Let $(a_{n})$ be a sequence of real numbers. For each $N$, define

$S_{N}=\{a_{N+1},a_{N+2},\ldots \},$

the set obtained by throwing away the first

$N$ terms in the
sequence. Let

$M_{N}=\sup S_{N},$

possibly equal to

$+\infty$. Since

$S_{N}\subset S_{N-1}$, it follows
that

$M_{N}\leqslant M_{N-1}$ for all

$N$, so we have a non-increasing
sequence of real numbers unless

$M_{N}=+\infty$ for all

$N$.

Then

**Definition 8**

With the above definitions,

$\limsup _{n\to \infty }a_{n}=\lim _{N\to \infty }M_{N}.$

where

$+\infty$ and

$-\infty$ are both possibilities.

**Example 9**

If $a_{n}\to \ell$ as $n\to \infty$, then
$\limsup _{n\to \infty }a_{n}=\ell$.

**Example 10**

Suppose $a_{n}=1+1/n$ if $n$ is even but $a_{n}=0$ if $n$ is odd. Then

$S_{2N-1}=\{1+1/(2N),-1,1+1/(2N+2),\ldots \}$

The

$\sup$ of this set is

$1+1/2N$. The limit as

$N\to +\infty$ is

$1$.

Intuitively, if $\limsup _{n\to \infty }a_{n}$ is finite, then it is the
highest horizontal asymptote for the sequence (when graphed against $n$).

**Lemma 11**

Suppose that $(a_{n})$ is a real sequence with

$\limsup _{n\to \infty }a_{n}=L$

Then given any

$\varepsilon >0$ there exists

$N>0$ such that
which

$n>N_{0}\Longrightarrow a_{n}<L+\varepsilon .$

*Proof *

From the definition, there exists $N_{0}>0$ so that

$N>N_{0}\Longrightarrow |M_{N}-L|<\varepsilon .$

For such

$N$,

$L-\varepsilon <\sup S_{N}<L+\varepsilon .$

and so

$a_{n}<L+\varepsilon$ for all

$n>N_{0}$ as required.

The first inequality in Definition of limsup shows that for each
$N>N_{0}$ there exists $n>N$ such that $a_{n}>L-\varepsilon$. By taking an
increasing sequence of $N$, it follows that $a_{n}>L-\varepsilon$ for
infinitely many $n$.

We are now ready to prove Hadamard's 'formula' for the radius of
convergence of a complex power series.

**Theorem 4**

For the power series Radius of convergence , we have the formula

${\frac {1}{r}}=\limsup _{n\to \infty }|a_{n}|^{1/n}$

for the radius of convergence.

*Proof *

Put

${\frac {1}{\rho }}=\limsup _{n\to \infty }|a_{n}|^{1/n}$

Assume that

$\rho \neq 0,\infty$.
Suppose first that

$s<r$, so

$|a_{n}|s^{n}\leqslant M(s)<\infty .$

Taking

$n$th roots,

$|a_{n}|^{1/n}\leqslant {\frac {M(s)^{1/n}}{s}}.$

For any positive number

$C$,

$\lim _{n\to \infty }C^{1/n}\to 1$ as

$n\to \infty$.
By definition of the limit, it follows that for any given

$\varepsilon >0$,
there exists

$N$ such that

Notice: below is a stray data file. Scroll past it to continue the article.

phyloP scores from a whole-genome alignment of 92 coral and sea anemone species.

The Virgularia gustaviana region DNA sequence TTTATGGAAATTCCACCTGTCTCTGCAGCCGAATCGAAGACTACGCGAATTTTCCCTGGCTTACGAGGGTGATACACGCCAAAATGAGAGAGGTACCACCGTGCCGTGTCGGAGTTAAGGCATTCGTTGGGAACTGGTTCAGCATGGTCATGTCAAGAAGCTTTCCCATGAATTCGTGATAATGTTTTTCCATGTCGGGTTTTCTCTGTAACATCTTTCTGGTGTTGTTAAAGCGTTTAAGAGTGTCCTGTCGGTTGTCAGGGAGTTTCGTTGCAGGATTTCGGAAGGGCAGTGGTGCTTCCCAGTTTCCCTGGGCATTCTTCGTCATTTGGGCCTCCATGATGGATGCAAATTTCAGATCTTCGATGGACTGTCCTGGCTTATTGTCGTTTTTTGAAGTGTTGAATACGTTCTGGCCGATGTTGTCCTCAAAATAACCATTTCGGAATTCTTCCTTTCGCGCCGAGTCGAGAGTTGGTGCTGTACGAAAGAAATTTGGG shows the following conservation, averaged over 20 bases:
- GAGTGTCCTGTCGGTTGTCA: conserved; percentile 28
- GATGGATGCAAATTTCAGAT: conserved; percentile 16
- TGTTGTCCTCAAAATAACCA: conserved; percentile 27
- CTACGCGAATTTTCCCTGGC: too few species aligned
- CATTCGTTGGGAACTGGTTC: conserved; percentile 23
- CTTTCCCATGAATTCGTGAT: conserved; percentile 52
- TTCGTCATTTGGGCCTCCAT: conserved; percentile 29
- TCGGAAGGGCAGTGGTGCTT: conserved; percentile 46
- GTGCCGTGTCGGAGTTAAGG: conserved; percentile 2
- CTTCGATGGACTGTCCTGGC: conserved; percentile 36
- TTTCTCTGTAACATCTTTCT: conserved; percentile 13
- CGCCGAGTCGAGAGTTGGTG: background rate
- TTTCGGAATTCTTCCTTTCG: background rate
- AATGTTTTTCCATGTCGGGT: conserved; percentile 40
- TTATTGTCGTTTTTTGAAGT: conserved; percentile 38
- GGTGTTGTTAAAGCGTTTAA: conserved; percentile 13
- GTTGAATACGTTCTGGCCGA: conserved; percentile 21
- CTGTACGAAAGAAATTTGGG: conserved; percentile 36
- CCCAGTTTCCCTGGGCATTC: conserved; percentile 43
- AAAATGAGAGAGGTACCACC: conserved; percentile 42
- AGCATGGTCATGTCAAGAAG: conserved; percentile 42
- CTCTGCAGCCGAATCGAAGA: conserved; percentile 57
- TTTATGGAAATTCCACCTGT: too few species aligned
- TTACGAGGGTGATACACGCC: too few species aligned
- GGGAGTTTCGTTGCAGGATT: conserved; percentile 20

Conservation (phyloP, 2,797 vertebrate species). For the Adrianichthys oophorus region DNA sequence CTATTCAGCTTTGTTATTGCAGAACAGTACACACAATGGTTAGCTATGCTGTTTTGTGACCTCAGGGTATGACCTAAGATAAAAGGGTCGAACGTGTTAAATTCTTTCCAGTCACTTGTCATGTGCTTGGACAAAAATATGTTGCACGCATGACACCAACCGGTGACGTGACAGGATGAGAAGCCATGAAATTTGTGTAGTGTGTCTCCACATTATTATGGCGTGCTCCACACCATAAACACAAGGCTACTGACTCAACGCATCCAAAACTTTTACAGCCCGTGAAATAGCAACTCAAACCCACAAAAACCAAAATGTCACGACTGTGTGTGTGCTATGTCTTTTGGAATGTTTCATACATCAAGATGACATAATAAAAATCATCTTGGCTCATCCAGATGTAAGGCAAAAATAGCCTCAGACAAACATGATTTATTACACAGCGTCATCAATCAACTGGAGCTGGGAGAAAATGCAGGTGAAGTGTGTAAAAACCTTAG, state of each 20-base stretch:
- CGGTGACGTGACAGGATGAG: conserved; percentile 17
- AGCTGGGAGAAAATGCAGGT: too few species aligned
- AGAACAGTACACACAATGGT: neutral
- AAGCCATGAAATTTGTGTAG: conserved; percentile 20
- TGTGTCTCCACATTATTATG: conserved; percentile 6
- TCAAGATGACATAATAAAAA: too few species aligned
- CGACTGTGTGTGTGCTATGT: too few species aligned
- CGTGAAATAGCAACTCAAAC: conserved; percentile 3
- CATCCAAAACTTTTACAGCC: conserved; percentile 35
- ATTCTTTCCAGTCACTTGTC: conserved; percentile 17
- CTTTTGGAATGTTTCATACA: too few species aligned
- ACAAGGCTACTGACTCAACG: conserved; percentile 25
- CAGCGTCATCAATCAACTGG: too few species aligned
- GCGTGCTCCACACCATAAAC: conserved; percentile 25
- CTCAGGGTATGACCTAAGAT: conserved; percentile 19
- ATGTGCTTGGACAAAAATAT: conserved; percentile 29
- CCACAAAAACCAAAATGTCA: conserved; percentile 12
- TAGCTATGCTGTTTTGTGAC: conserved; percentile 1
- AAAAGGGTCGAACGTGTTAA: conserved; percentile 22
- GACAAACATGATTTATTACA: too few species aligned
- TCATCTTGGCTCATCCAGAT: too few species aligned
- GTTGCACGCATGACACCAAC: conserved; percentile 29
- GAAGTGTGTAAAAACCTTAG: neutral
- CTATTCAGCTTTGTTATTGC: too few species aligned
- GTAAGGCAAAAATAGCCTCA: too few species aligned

$n>N$ implies

$C^{1/n}<1+\varepsilon$. Thus
for

$n>N$,

$|a_{n}|^{1/n}<(1+\varepsilon )/s$, and so

$\limsup _{n\to \infty }|a_{n}|^{1/n}\leqslant {\frac {1+\varepsilon }{s}}.$

This being true for every

$\varepsilon$, we have
Hence

$1/\rho \leqslant 1/s$ and

$s\leqslant \rho$. This is true for every

$s<r$, the radius of convergence, so finally

$r\leqslant \rho .$

We aim to prove the opposite inequality. Suppose $\varepsilon >0$ is much
smaller than $\rho$. Then

${\frac {1}{\rho }}<{\frac {1}{\rho -\varepsilon }}$

By the
Lemma, we know that there exists

$N_{0}$ so that

$n>N_{0}$ implies that

$|a_{n}|^{1/n}>{\frac {1}{\rho -\varepsilon }}.$

If

$s>\rho -\varepsilon$, this implies

$|a_{n}|s^{n}>(\rho /(\rho -\varepsilon ))^{n}\to +\infty {\mbox{ as }}n\to \infty .$

This means that

$M(s)=+\infty$ for all

$s>\rho -\varepsilon$, and any

$\varepsilon >0$. This means that

$r\geqslant \rho$. Combined with the previous
inequality, we find that

$r=\rho$. The cases

$\rho =0$ and

$\rho =\infty$ require slight modifications of the argument, and are
left as exercises.

The $n$th root test has the advantage that it works always, provided
one can calculate the $\limsup$, of course. This in
contrast to the ratio test, which only works if $\lim |a_{n+1}/a_{n}|$
exists.

**Proposition 14**

If $\sum _{n=0}^{\infty }a_{n}z^{n}$ has radius of convergence $r$, then the
series $\sum _{n=0}^{\infty }na_{n}z^{n-1}$ has the same radius of
convergence $r$.

*Proof *

This can be proved by more elementary

means, but

we shall prove it as an illustration of Hadamard's formula.

We have observed in Remark Radius of convergence

that the radius of convergence of

$\sum na_{n}z^{n-1}$

is the same as that of

$\sum na_{n}z^{n}.$

Now the

$n$th root of the coefficient of

$z^{n}$ in

Definition of limsup
is

$n^{1/n}|a_{n}|^{1/n}.$Since

$\lim _{n\to \infty }n^{1/n}=1$, it
follows that

$\limsup _{n\to \infty }n^{1/n}|a_{n}|^{1/n}=\limsup _{n\to \infty }|a_{n}|^{1/n}=1/r.$

By Hadamard's formula, we conclude that the radius of convergence of

Definition of limsup is $r$.